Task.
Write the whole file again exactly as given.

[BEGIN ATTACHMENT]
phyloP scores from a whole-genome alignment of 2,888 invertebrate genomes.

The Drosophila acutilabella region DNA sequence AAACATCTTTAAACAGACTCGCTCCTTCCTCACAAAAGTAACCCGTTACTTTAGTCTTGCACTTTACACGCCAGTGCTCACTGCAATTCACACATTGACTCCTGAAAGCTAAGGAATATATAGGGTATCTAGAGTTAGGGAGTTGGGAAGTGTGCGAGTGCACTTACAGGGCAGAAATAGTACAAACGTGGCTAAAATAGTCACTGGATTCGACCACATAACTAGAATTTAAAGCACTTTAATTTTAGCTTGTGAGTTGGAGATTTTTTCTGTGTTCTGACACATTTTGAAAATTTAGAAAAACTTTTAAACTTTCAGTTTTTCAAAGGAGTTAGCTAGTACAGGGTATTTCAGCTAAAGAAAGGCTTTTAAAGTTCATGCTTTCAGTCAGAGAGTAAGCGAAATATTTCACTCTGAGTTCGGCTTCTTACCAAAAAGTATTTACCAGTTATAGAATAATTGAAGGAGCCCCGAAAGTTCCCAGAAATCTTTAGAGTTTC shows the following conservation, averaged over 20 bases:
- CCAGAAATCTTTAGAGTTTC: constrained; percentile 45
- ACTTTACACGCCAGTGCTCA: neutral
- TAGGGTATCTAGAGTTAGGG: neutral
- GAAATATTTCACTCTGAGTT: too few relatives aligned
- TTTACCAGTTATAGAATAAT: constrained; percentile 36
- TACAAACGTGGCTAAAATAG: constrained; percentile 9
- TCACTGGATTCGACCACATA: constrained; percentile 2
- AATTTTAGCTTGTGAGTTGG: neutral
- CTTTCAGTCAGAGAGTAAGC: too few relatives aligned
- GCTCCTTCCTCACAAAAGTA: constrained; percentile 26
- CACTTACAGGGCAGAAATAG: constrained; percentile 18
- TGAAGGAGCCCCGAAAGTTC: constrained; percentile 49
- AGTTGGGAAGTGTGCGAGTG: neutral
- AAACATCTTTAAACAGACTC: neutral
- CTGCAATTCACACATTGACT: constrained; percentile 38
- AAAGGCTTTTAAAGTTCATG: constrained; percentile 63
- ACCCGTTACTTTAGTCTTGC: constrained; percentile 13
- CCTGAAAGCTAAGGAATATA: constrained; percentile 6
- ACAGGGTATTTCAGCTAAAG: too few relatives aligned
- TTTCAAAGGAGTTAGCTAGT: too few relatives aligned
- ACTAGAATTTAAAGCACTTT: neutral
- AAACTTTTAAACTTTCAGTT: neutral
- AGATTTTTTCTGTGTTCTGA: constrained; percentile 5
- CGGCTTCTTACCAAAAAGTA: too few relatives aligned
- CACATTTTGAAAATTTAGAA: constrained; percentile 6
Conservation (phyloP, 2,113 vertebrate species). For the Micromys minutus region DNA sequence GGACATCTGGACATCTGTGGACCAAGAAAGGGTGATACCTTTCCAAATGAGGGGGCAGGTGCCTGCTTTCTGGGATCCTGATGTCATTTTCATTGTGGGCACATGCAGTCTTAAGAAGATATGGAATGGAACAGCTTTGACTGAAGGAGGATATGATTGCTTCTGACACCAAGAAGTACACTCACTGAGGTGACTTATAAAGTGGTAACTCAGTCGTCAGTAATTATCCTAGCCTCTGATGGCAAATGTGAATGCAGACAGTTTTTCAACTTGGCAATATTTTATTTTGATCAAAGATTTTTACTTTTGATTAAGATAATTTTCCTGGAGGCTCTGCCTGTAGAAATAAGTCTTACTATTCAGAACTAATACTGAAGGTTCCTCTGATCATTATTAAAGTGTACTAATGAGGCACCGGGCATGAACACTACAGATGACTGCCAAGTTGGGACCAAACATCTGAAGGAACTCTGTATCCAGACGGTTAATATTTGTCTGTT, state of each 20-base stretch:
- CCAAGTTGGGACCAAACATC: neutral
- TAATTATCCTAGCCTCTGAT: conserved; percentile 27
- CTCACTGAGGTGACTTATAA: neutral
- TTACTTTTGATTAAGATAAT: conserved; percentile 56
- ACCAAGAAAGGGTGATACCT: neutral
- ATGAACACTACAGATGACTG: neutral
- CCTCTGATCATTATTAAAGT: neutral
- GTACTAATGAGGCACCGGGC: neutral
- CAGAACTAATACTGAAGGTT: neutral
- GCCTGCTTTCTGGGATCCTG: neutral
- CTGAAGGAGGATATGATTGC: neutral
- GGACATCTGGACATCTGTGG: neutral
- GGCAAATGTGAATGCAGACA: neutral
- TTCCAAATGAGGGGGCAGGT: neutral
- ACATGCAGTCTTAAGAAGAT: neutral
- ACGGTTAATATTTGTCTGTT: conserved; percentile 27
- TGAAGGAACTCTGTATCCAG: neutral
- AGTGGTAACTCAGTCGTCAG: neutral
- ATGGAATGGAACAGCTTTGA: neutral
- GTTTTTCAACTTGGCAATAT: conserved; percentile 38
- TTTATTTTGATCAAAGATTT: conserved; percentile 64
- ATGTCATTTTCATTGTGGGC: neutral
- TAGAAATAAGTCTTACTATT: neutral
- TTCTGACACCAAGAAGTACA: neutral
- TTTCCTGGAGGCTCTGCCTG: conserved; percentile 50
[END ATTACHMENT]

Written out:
phyloP scores from a whole-genome alignment of 2,888 invertebrate genomes.

The Drosophila acutilabella region DNA sequence AAACATCTTTAAACAGACTCGCTCCTTCCTCACAAAAGTAACCCGTTACTTTAGTCTTGCACTTTACACGCCAGTGCTCACTGCAATTCACACATTGACTCCTGAAAGCTAAGGAATATATAGGGTATCTAGAGTTAGGGAGTTGGGAAGTGTGCGAGTGCACTTACAGGGCAGAAATAGTACAAACGTGGCTAAAATAGTCACTGGATTCGACCACATAACTAGAATTTAAAGCACTTTAATTTTAGCTTGTGAGTTGGAGATTTTTTCTGTGTTCTGACACATTTTGAAAATTTAGAAAAACTTTTAAACTTTCAGTTTTTCAAAGGAGTTAGCTAGTACAGGGTATTTCAGCTAAAGAAAGGCTTTTAAAGTTCATGCTTTCAGTCAGAGAGTAAGCGAAATATTTCACTCTGAGTTCGGCTTCTTACCAAAAAGTATTTACCAGTTATAGAATAATTGAAGGAGCCCCGAAAGTTCCCAGAAATCTTTAGAGTTTC shows the following conservation, averaged over 20 bases:
- CCAGAAATCTTTAGAGTTTC: constrained; percentile 45
- ACTTTACACGCCAGTGCTCA: neutral
- TAGGGTATCTAGAGTTAGGG: neutral
- GAAATATTTCACTCTGAGTT: too few relatives aligned
- TTTACCAGTTATAGAATAAT: constrained; percentile 36
- TACAAACGTGGCTAAAATAG: constrained; percentile 9
- TCACTGGATTCGACCACATA: constrained; percentile 2
- AATTTTAGCTTGTGAGTTGG: neutral
- CTTTCAGTCAGAGAGTAAGC: too few relatives aligned
- GCTCCTTCCTCACAAAAGTA: constrained; percentile 26
- CACTTACAGGGCAGAAATAG: constrained; percentile 18
- TGAAGGAGCCCCGAAAGTTC: constrained; percentile 49
- AGTTGGGAAGTGTGCGAGTG: neutral
- AAACATCTTTAAACAGACTC: neutral
- CTGCAATTCACACATTGACT: constrained; percentile 38
- AAAGGCTTTTAAAGTTCATG: constrained; percentile 63
- ACCCGTTACTTTAGTCTTGC: constrained; percentile 13
- CCTGAAAGCTAAGGAATATA: constrained; percentile 6
- ACAGGGTATTTCAGCTAAAG: too few relatives aligned
- TTTCAAAGGAGTTAGCTAGT: too few relatives aligned
- ACTAGAATTTAAAGCACTTT: neutral
- AAACTTTTAAACTTTCAGTT: neutral
- AGATTTTTTCTGTGTTCTGA: constrained; percentile 5
- CGGCTTCTTACCAAAAAGTA: too few relatives aligned
- CACATTTTGAAAATTTAGAA: constrained; percentile 6
Conservation (phyloP, 2,113 vertebrate species). For the Micromys minutus region DNA sequence GGACATCTGGACATCTGTGGACCAAGAAAGGGTGATACCTTTCCAAATGAGGGGGCAGGTGCCTGCTTTCTGGGATCCTGATGTCATTTTCATTGTGGGCACATGCAGTCTTAAGAAGATATGGAATGGAACAGCTTTGACTGAAGGAGGATATGATTGCTTCTGACACCAAGAAGTACACTCACTGAGGTGACTTATAAAGTGGTAACTCAGTCGTCAGTAATTATCCTAGCCTCTGATGGCAAATGTGAATGCAGACAGTTTTTCAACTTGGCAATATTTTATTTTGATCAAAGATTTTTACTTTTGATTAAGATAATTTTCCTGGAGGCTCTGCCTGTAGAAATAAGTCTTACTATTCAGAACTAATACTGAAGGTTCCTCTGATCATTATTAAAGTGTACTAATGAGGCACCGGGCATGAACACTACAGATGACTGCCAAGTTGGGACCAAACATCTGAAGGAACTCTGTATCCAGACGGTTAATATTTGTCTGTT, state of each 20-base stretch:
- CCAAGTTGGGACCAAACATC: neutral
- TAATTATCCTAGCCTCTGAT: conserved; percentile 27
- CTCACTGAGGTGACTTATAA: neutral
- TTACTTTTGATTAAGATAAT: conserved; percentile 56
- ACCAAGAAAGGGTGATACCT: neutral
- ATGAACACTACAGATGACTG: neutral
- CCTCTGATCATTATTAAAGT: neutral
- GTACTAATGAGGCACCGGGC: neutral
- CAGAACTAATACTGAAGGTT: neutral
- GCCTGCTTTCTGGGATCCTG: neutral
- CTGAAGGAGGATATGATTGC: neutral
- GGACATCTGGACATCTGTGG: neutral
- GGCAAATGTGAATGCAGACA: neutral
- TTCCAAATGAGGGGGCAGGT: neutral
- ACATGCAGTCTTAAGAAGAT: neutral
- ACGGTTAATATTTGTCTGTT: conserved; percentile 27
- TGAAGGAACTCTGTATCCAG: neutral
- AGTGGTAACTCAGTCGTCAG: neutral
- ATGGAATGGAACAGCTTTGA: neutral
- GTTTTTCAACTTGGCAATAT: conserved; percentile 38
- TTTATTTTGATCAAAGATTT: conserved; percentile 64
- ATGTCATTTTCATTGTGGGC: neutral
- TAGAAATAAGTCTTACTATT: neutral
- TTCTGACACCAAGAAGTACA: neutral
- TTTCCTGGAGGCTCTGCCTG: conserved; percentile 50